Friday, March 19, 2010

Tea Party No Longer Pledges the Allegiance: "The American Experiment is Over"

How's this for nutty rhetoric?

St. Louis Tea Party Founder Bill Hennessy earlier today:
Today, the House of Representatives voted 222-203 to dispense with yea and nay voting on the most important laws. That action effectively ends the contract between the United States and the People. “Screw you, America. We’re Congress. We’ll do whatever the hell we want. And you’ll gladly pay for it, you swine!”

But if Congress cut the ties to the contract WE wrote, aren’t we, the people, free from any obligations to the federal government? It would seem that we are citizens of our states and we owe no allegiance, legal or moral, to the government in Washington...Now, what do we do about it?
And in a different post:
It would seem that the American Experiment is over. It’s time to choose between freedom and tyranny, and no one will be spared the decision.
So decision one: Do we give up? Or do we storm Capitol Hill?
Wow, if that's how he reacts when a Democratically elected legislative body votes to provide 30 million people with health insurance, I'd hate to see what happens when someone messes up his order at Starbucks!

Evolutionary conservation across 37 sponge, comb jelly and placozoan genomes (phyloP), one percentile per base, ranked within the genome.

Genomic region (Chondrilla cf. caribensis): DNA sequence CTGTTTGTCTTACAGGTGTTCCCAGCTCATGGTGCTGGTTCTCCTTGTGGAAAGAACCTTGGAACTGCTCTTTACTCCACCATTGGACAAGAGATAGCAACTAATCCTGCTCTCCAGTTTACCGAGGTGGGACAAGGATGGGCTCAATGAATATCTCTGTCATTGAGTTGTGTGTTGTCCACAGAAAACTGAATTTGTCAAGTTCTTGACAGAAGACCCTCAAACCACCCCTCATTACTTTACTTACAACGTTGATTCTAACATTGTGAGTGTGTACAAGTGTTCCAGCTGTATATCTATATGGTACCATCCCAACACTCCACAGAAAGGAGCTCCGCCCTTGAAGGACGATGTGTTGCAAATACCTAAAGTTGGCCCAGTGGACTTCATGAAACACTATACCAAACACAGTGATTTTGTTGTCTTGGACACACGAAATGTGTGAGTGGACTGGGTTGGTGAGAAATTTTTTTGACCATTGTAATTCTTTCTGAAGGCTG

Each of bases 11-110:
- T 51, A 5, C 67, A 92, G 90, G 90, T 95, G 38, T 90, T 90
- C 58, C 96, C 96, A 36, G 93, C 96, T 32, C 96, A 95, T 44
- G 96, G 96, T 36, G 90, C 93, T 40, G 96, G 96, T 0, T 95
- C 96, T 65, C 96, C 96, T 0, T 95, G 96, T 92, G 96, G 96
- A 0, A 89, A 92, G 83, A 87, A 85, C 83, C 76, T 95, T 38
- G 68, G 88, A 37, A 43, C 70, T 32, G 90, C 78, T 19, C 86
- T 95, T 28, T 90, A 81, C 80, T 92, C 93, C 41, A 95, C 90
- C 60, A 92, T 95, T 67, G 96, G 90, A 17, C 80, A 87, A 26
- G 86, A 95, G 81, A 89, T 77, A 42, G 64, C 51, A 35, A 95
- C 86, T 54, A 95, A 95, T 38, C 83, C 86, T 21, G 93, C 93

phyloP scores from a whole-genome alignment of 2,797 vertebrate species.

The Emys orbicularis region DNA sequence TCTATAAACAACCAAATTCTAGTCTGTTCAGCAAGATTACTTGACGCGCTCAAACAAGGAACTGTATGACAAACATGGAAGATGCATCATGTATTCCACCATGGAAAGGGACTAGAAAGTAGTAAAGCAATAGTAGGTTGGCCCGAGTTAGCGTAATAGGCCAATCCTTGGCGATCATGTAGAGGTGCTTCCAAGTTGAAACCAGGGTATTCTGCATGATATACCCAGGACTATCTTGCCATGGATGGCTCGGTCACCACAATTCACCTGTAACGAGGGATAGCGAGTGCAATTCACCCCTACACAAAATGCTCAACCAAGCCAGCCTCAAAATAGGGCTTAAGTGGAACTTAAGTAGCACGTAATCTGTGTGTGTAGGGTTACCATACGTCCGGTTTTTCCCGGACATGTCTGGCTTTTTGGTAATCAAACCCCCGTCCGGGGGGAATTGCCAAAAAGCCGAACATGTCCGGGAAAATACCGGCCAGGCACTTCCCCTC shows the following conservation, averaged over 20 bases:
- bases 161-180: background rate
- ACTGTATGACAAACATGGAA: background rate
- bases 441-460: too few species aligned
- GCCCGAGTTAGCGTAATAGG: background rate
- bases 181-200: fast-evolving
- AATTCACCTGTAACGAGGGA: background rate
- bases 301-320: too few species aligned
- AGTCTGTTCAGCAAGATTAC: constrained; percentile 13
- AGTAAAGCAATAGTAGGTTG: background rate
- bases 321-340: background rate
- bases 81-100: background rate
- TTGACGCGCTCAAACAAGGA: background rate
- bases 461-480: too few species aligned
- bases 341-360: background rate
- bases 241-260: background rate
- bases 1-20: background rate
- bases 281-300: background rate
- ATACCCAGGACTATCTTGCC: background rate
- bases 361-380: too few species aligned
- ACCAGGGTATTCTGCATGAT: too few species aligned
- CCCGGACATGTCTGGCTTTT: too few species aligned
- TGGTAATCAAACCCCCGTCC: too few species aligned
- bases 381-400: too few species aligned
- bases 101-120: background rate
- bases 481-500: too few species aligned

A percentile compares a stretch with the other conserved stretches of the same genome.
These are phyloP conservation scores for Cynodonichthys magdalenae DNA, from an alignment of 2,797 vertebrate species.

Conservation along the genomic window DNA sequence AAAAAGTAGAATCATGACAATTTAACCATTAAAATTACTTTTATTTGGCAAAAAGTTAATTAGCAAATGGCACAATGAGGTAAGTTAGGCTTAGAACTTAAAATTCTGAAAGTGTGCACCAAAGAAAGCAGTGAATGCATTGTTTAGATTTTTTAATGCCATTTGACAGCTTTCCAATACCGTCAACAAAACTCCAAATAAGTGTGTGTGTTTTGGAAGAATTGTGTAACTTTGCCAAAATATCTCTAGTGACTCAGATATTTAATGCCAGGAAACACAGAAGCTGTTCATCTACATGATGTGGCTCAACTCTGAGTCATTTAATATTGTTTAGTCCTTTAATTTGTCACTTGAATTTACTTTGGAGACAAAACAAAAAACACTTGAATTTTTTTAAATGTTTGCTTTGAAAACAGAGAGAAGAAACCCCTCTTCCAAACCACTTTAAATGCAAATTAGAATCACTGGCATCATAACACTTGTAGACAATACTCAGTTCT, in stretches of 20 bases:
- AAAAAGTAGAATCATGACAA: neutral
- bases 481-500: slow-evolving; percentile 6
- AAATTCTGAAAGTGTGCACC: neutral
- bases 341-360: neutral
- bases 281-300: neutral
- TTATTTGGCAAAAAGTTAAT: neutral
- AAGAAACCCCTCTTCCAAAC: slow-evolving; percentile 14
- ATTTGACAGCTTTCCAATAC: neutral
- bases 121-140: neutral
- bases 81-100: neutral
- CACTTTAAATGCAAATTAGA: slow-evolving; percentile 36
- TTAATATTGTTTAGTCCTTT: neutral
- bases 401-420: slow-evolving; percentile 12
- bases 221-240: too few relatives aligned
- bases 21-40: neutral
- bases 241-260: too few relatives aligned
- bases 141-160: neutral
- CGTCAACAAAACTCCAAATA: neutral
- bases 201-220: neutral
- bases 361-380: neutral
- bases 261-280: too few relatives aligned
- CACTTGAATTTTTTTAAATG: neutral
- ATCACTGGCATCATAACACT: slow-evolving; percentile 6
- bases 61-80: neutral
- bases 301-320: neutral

1. Agreed, this is very scary. This is once again a regrettable situation in which conservatives have resisted majority rules. Clearly the majority of the House of Representatives want the health care bill; Nancy Polosi is just using a method to let that be the outcome. In Florida in 2000, the majority of the voters wanted Al Gore (3,000 mistaken votes for Pat Buchanan), yet SCOTUS ruled for Bush/Cheney. And perhaps the most egregious recent violation of majority rule was that very election (2000) when Al Gore received a half million more popular votes than George Bush and was not elected.

    Arthur Lieber

  2. It can be helpful to remember the current health care bill amounts to basic fixes in the individual health insurance market. Not the life insurance market, not the car insurance market, and nothing whatsoever relevant to national defense, education, the banking system, interstate tariffs, or even enfranchisement. Health insurance.

    And people (including some elected ones) use this occasion to rumble about secession and civil war. Jefferson Davis would likely be ashamed.